Strategies to score a 97+ percentile in Quantitative Ability | MISB Bocconi
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Strategies to score a 97+ percentile in Quantitative Ability

Now that we are entering the final phase of CAT prep, it is important to make sure that we are in our best shape come the d-day. Now, all of us are preparing for the day when everything would go according to plan. But what about those days where you will find it extremely difficult to move ahead? The important thing to understand here is that you should be so prepared that you hit the mandatory 97 percentile in a section irrespective of the contents of the test, your frame of mind and other factors that are beyond your control. Let’s look at the sub-section wise things that you could do to be extremely strong on the defensive front.

With regard to the topic wise split, as would be fairly obvious by now, Arithmetic and basic Algebra would be the main topics that would lead your siege to a 97%ile. Let’s look at the important topics and how to improve them.


The important question types here will be Time, Speed and Distance, Time and Work, Interest and Growth Rates, Ratios, Percentages, Averages and Mixtures. You simply cannot afford to take one or many of the topics lightly. A lot of aspirants we know tell us that they are fairly confident about Arithmetic but somehow end up not performing well at the actual test. This is because there is a sense of Arithmetic being ‘easy’ and not glamorous. This topic is underrated by many an aspirant and so, you might not be aware of the subtle traps that could be present in the questions. As a benchmark, there would be around 13-15 questions from the above mentioned concepts (which are fairly interlinked to be honest) out of which, at least 10 would be doable. Sample this: A scaled score of 45 marks corresponded to a 97%ile in CAT 2016. Considering that there was minimal scaling, you would score 30 marks simply because you had paid attention to Arithmetic. The best sources to practice good Arithmetic questions are past year CAT, XAT, IIFT papers. However easy the sum might seem to be, however pointless you think the compound interest calculation might be, it would make perfect sense to solve these questions well. Also, even if you have solved a particular question, try looking at it from other points of view to figure out the trends and/or other questions that might accompany the said question.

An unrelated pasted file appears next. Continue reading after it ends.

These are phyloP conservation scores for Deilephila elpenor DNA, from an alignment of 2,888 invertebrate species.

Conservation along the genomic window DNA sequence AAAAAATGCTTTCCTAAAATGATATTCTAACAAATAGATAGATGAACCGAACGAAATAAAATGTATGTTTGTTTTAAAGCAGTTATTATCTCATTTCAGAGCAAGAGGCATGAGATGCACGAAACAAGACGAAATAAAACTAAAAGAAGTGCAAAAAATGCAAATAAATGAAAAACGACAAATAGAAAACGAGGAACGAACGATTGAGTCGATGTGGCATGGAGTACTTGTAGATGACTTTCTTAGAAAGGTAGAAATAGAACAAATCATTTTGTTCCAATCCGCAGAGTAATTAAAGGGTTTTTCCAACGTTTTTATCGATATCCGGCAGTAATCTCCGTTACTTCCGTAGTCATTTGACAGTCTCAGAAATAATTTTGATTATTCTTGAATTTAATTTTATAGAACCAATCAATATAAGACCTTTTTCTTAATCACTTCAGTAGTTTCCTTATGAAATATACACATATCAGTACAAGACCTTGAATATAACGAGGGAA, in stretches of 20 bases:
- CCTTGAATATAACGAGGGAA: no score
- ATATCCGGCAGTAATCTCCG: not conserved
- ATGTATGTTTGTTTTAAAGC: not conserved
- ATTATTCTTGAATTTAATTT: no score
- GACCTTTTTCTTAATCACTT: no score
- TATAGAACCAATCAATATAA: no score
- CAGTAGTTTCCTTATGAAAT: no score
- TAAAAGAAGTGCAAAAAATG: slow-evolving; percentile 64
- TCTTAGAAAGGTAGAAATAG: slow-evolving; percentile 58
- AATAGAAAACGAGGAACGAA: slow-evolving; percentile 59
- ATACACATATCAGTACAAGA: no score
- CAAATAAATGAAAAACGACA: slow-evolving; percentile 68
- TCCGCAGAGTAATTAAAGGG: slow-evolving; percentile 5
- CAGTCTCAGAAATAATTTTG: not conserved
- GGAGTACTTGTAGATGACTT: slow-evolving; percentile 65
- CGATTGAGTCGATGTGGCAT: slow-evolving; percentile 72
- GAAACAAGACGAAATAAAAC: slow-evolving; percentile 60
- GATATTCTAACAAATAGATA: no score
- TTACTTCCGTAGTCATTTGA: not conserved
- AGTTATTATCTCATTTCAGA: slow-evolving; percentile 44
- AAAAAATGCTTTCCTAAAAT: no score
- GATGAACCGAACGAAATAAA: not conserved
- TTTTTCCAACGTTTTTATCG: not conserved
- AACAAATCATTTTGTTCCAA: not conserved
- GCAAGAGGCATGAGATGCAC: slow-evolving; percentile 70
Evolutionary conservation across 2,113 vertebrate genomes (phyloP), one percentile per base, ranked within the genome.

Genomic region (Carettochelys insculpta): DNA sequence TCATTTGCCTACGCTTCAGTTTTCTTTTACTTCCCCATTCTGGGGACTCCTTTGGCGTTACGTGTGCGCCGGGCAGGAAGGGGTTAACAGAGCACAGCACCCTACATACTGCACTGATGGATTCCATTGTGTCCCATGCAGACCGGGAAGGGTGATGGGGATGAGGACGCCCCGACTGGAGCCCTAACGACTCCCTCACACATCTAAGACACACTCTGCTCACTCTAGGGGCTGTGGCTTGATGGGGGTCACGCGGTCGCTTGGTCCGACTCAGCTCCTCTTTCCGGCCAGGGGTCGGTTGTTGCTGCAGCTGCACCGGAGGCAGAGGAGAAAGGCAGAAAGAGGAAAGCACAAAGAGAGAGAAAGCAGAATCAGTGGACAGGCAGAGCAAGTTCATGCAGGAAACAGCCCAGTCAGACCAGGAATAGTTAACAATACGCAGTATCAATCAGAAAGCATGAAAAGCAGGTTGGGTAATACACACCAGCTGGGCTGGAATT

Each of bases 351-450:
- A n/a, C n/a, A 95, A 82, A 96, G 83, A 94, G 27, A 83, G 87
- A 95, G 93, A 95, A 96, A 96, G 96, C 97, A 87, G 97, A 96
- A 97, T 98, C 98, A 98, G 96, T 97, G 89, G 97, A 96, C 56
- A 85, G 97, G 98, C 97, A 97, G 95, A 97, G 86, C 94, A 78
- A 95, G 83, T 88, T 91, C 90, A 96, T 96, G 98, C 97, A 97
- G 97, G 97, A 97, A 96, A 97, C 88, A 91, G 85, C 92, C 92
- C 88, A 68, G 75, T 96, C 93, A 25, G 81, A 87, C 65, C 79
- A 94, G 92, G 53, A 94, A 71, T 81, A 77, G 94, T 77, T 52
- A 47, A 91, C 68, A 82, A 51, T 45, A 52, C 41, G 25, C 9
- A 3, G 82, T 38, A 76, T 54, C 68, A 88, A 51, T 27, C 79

The second most important topic in QA. As a matter of principle, any question that involves variables is compartmentalized as an Algebra question. The important topics here would be: simple linear equations involving 2 or 3 variables, quadratic equations and basic concepts (sum of roots, product of roots, and sum of coefficients), polynomials (coefficient of a particular term), functions, series, progressions, inequalities, modular algebra, sets, logs, surds and basic graphs. Even if you are fluent with linear and quadratic equations you should do fine. Typically, there would be somewhere around 10 questions from Algebra out of which 5-6 could be classified as easy-moderate and hence, doable. Substitution, working backwards from the options, eliminating options would be the best approach in most cases and should work fine. An important factor here would be to understand what exactly has been asked. If you don’t read the question properly, you will end up in big trouble most of the time.


The issue with Geometry is that, everything looks doable and the questions are fairly straightforward. However, most of the scorchers in past year papers have been from Geometry. The sheer number of concepts and formulas you would need to learn to get better at Geometry would demotivate a lot of aspirants. However, it has been observed that there around 4-5 questions that appear from the topic (out of 34 questions) and they are split into 2-3 easy, 1-2 moderate and 1-2 difficult questions. So, choosing the easier ones becomes extremely important in this particular context. Generally, the questions based on lengths and angles are easy, the ones on areas and volumes fairly moderate and the ones having a mixture of concepts (typically volume + time and work or volume + time, speed and distance) are better left alone. The effort:output ratio is pretty skewed here and unless you are good at remembering all the formulas, you may skip at least the difficult ones from this sub section.